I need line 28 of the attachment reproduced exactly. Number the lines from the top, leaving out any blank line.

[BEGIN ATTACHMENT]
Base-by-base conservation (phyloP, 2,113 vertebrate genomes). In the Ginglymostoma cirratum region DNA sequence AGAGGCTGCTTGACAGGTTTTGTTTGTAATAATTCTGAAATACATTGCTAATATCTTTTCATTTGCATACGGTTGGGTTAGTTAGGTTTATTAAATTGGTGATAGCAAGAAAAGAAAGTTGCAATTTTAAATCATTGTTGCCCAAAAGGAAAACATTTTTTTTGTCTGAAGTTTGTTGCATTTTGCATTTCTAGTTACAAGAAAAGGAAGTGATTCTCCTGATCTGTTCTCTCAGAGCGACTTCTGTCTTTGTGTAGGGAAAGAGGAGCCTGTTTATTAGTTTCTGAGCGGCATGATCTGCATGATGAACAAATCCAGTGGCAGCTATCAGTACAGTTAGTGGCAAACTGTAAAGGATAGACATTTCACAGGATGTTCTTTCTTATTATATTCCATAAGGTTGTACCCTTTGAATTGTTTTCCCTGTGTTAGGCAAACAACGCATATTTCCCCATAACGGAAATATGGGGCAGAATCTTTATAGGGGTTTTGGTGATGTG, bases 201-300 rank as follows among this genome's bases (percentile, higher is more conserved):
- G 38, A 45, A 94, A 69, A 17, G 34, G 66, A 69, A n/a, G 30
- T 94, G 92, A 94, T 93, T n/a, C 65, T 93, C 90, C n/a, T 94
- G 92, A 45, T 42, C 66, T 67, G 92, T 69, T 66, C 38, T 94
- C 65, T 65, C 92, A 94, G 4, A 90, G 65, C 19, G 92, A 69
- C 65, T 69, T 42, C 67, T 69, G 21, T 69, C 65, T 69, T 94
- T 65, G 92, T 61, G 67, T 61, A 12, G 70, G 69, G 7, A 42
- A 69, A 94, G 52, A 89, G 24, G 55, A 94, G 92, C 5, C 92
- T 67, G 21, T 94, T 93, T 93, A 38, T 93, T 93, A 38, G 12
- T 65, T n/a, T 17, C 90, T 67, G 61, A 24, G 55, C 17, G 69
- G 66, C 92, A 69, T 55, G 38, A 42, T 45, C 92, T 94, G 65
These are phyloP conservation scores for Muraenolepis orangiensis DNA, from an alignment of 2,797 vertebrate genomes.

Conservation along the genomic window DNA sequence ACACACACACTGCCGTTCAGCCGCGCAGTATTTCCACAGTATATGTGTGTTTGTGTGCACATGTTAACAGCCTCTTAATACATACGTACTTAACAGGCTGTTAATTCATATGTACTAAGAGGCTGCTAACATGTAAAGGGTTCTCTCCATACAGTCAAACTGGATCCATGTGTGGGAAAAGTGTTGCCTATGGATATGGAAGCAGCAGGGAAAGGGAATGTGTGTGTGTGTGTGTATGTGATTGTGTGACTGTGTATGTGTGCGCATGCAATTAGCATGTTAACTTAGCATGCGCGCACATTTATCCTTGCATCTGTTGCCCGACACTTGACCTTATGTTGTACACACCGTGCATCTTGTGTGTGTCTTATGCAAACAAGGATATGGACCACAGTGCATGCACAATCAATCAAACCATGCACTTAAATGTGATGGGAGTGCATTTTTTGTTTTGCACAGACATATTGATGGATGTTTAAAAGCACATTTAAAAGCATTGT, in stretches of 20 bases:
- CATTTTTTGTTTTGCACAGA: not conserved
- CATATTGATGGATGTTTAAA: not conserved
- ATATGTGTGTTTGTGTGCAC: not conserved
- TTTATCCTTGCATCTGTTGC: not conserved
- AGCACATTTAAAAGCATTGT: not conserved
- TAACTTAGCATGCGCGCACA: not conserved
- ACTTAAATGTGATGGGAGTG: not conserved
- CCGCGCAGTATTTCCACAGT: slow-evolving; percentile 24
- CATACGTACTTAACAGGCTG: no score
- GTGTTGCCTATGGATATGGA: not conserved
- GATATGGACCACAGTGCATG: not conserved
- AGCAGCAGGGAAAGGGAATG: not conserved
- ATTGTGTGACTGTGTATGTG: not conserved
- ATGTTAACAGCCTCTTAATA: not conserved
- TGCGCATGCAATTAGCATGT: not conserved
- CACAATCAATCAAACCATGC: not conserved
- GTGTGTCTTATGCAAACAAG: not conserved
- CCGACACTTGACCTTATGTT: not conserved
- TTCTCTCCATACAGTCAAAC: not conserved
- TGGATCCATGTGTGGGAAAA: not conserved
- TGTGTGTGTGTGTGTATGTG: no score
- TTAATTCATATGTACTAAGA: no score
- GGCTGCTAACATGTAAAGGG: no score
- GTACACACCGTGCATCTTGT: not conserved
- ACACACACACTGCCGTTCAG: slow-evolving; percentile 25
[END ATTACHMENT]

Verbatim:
- TGCGCATGCAATTAGCATGT: not conserved